But in replacing Dustin Hopkins, the 'Noles do have at least one question mark here. You never, ever, ever know how a new kicker is going to fare, and for years FSU was able to rely on Hopkins to deliver guaranteed points once it crossed inside the opponent's 25. Fisher's general strategy has been to take the points instead of taking risks in the red zone. This can work when you have a good defense and kicker. But if you don't?
2013 Schedule & Projection Factors
|28-Sep||at Boston College||69|
|9-Nov||at Wake Forest||81|
|Five-Year F/+ Rk||14|
|Two-Year Recruiting Rk||5|
|TO Margin/Adj. TO Margin*||-5 / +2.9|
|Approx. Ret. Starters (Off. / Def.)||16 (9, 7)|
9. ACC balance of power
As always, as I finish previews for a given conference, I take a look at what I consider to be the conference's balance of power. This has nothing to do with schedules or predicted order of finish; it's just how I view team strength at this point in the (quickly dwindling!) offseason.
1. Florida State
That Clemson hosts FSU might be enough to earn the Tigers a division crown, but I feel a lot more comfortable about FSU overall. The Seminoles' strengths may not be quite as strong this year, but their question marks aren't quite as questionable, either.
Miami's defense still won't be very good in 2013. That's why the Hurricanes, and everybody else, are still a step or two behind FSU and Clemson. But I like their offense enough to put them a nose ahead of the other teams that have a decent shot at the other Coastal Division contenders, even if their schedule puts them in an even race for the title.
4. North Carolina
5. Virginia Tech
6. Georgia Tech
I don't feel quite as good about UNC as some, but getting Miami at home will help division title hopes. Meanwhile, I struggle to find much separation between Virginia Tech and Georgia Tech ... and I'm going to bang the Pittsburgh drum one last time by putting the Panthers here.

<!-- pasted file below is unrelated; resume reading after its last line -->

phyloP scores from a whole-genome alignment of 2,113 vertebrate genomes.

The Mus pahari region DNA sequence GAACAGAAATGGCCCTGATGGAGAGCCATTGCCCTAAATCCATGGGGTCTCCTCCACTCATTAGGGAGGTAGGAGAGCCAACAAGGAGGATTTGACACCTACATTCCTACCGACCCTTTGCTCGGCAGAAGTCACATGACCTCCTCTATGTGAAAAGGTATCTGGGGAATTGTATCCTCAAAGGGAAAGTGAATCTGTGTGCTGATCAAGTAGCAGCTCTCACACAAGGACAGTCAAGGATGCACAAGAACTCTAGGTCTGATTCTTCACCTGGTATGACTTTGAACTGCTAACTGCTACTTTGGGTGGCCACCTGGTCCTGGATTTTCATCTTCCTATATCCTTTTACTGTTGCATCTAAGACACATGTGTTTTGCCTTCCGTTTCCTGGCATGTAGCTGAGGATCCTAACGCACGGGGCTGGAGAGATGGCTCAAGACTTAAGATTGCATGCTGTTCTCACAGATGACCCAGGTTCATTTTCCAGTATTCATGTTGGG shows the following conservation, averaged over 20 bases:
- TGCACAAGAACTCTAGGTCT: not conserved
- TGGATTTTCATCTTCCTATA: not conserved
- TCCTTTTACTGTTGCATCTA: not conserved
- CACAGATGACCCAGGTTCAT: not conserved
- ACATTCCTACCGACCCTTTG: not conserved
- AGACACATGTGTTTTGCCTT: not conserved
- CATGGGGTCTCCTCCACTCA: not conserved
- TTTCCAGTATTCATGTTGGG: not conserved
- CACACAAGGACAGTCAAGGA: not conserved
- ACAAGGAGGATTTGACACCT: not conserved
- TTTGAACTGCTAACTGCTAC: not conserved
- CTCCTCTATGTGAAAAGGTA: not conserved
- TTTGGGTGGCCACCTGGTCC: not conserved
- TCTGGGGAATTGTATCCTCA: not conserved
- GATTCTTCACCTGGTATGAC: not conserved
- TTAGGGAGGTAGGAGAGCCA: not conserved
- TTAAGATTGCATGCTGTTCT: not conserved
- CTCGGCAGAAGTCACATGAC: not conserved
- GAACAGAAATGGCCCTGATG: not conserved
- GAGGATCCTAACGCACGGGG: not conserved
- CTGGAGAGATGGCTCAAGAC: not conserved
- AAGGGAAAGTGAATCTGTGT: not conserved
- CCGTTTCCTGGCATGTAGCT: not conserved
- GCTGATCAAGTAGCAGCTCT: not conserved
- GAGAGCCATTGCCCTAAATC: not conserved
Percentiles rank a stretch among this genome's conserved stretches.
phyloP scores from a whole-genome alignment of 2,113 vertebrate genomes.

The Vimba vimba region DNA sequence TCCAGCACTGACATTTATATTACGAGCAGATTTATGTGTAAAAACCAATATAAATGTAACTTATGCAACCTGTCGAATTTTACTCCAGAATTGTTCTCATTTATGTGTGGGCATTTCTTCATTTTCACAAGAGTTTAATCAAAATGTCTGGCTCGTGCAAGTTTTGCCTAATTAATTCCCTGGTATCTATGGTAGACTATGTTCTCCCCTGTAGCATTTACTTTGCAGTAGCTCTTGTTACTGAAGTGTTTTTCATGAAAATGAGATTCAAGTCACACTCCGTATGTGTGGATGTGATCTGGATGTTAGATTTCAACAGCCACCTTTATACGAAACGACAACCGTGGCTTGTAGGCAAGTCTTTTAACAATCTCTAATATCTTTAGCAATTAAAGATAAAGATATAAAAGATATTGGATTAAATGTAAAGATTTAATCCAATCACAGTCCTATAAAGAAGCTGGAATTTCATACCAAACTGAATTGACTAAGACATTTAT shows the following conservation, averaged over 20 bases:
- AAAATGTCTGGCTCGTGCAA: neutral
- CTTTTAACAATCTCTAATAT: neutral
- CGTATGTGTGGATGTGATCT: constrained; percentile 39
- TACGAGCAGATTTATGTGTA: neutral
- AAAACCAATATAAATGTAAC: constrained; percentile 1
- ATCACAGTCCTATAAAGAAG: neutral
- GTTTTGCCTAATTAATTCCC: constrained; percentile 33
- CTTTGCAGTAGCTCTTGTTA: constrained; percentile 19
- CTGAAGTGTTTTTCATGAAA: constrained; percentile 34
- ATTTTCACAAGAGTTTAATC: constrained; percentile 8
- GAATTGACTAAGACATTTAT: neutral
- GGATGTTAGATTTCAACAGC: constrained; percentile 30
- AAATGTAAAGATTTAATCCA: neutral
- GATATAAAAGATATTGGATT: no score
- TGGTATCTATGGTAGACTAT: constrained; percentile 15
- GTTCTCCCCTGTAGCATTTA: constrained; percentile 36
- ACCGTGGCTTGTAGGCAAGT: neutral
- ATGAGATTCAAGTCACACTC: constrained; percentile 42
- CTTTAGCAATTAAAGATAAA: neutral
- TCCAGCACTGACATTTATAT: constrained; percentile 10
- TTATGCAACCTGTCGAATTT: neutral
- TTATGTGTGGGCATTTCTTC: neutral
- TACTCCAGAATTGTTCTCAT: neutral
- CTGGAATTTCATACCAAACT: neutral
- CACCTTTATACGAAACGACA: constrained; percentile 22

8. NC State
10. Wake Forest
12. Boston College
Speaking of little to no separation ... if I asked 50 people to rank these seven teams, I would probably get 50 different combinations. At least a couple of these teams will make bowls because of scheduling, but if I think long enough, I could make a case for all seven to top the tier.
10. Two games
Yes, there are still potential land mines on the schedule. The season-opening trip to Pitt could be scary if the Panthers are a top-40 team (and I suspect they could be); that's not the optimal place for a redshirt freshman quarterback to begin his career. And a team like Miami or, perhaps, Nevada or Maryland could certainly bite FSU if the 'Noles fall asleep at home. But for the most part, Jimbo Fisher and FSU have a two-game season. Unfortunately, both of those games are on the road.
I think Florida State is the best team in the ACC and a top-10 or top-12 team overall. I'm confident in the Seminoles overall, but I can't necessarily see them surviving trips to both Clemson and Florida unscathed and still winning the other 10 games as well without a random stumble. Like Texas, a lot of people could feel pretty silly for doubting the 'Noles come November, but with a new quarterback and so much new blood on the coaching staff, I think they are probably at least a year away from successfully rolling the dice and becoming a major piece of the national title race.